First, concerning the text-centric models, two such models can be considered. In the first model, an event E was simply represented by its description or “summary” field. In the second model, arbitrary string field values (which have non-numeric primitive types, thereby precluding the use of dates and integers that may cause noise in such representations) can be “concatenated” together to form a single text field. The idea is to supplement the description where it is sparse, or not distinctive enough between events. For either model, the final “value” for the event is a single text string, and the event database is exactly like a document corpus in an NLP setting.

Representation learning on such a corpus at the document level can be achieved in two ways, one adaptive and the other non-adaptive. The non-adaptive model is the bag-of-words model (also called tf-idf). It has been used prolifically in information retrieval and document classification settings over the decade, and remains both scalable and interpretable. However, one issue with its usage is that the dimensions of the tf-idf vectors are sparse, large and not able to easily generalize to unseen words, or even words with similar meaning. Statistically, these issues were not problematic when the corpus was extremely large, such as search engines can often avail of.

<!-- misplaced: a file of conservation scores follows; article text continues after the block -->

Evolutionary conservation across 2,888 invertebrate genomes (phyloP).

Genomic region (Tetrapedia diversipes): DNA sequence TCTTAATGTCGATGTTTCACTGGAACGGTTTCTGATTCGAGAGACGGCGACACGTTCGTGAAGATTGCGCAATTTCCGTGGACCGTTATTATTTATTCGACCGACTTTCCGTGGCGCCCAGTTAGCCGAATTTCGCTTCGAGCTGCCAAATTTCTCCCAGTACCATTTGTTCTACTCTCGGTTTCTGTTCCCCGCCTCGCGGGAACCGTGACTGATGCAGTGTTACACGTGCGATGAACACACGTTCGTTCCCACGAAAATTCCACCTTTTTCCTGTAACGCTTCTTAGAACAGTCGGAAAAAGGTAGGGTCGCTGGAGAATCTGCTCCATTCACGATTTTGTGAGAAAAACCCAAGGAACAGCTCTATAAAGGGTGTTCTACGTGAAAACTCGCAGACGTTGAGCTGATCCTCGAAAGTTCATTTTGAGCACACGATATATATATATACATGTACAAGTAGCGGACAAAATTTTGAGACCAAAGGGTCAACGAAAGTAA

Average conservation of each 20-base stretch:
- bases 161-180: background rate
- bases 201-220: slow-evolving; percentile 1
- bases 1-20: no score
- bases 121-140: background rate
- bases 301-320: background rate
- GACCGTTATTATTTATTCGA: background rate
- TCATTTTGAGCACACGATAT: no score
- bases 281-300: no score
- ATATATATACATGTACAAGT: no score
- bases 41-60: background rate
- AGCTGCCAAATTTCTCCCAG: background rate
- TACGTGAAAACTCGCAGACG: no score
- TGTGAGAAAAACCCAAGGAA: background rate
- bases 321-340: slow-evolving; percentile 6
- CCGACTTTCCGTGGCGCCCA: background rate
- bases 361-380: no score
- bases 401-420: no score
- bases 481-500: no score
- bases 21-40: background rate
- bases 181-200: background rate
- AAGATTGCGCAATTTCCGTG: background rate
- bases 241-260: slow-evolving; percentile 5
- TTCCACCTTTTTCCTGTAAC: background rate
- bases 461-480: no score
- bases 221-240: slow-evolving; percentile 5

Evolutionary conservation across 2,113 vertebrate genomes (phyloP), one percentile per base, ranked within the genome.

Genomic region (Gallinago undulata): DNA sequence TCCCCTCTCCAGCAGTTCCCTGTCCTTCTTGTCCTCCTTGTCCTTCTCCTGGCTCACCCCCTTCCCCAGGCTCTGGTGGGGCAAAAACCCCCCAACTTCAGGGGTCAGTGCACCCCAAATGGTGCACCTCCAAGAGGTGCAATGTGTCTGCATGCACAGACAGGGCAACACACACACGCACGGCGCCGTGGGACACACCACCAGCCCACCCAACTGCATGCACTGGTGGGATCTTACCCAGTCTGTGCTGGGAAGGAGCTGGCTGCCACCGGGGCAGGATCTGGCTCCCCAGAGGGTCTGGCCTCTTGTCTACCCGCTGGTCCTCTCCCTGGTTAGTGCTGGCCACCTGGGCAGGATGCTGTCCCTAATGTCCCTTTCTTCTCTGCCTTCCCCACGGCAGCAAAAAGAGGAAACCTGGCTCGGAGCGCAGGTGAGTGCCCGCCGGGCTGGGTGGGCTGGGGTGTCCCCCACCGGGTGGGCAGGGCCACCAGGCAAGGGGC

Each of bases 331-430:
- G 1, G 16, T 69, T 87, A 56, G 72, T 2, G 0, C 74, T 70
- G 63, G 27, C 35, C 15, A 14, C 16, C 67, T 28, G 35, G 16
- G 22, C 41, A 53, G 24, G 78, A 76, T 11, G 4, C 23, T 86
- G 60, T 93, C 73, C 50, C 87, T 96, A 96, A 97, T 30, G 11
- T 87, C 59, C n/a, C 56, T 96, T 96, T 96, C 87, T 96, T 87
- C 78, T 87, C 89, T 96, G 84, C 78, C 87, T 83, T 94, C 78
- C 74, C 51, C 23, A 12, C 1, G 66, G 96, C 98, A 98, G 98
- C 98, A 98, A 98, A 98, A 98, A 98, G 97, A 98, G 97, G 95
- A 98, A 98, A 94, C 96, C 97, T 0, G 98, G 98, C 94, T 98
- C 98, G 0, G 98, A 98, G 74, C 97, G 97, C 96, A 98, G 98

More recently, however, adaptive models such as word embeddings have achieved scale, while addressing the dimensionality and sparsity issues, and thereby achieving better performance without necessarily requiring more data. Specifically, the adaptive model “learns” representations of individual words using a neural network like skip-gram. A second model is the continuous bag of words (CBOW) model, but it has typically found to be outperformed by skip-gram. For more details on CBOW, and also other representation learning methods, we refer the reader to an earlier paper on word2vec Mikolov et al. (2013). Our text embedding relies on a more recent version of word2vec called fastText or “bag-of-tricks embedding” that was released openly by Facebook AI research and is able to more gracefully handle misspelled and unusual words Joulin et al. (2016).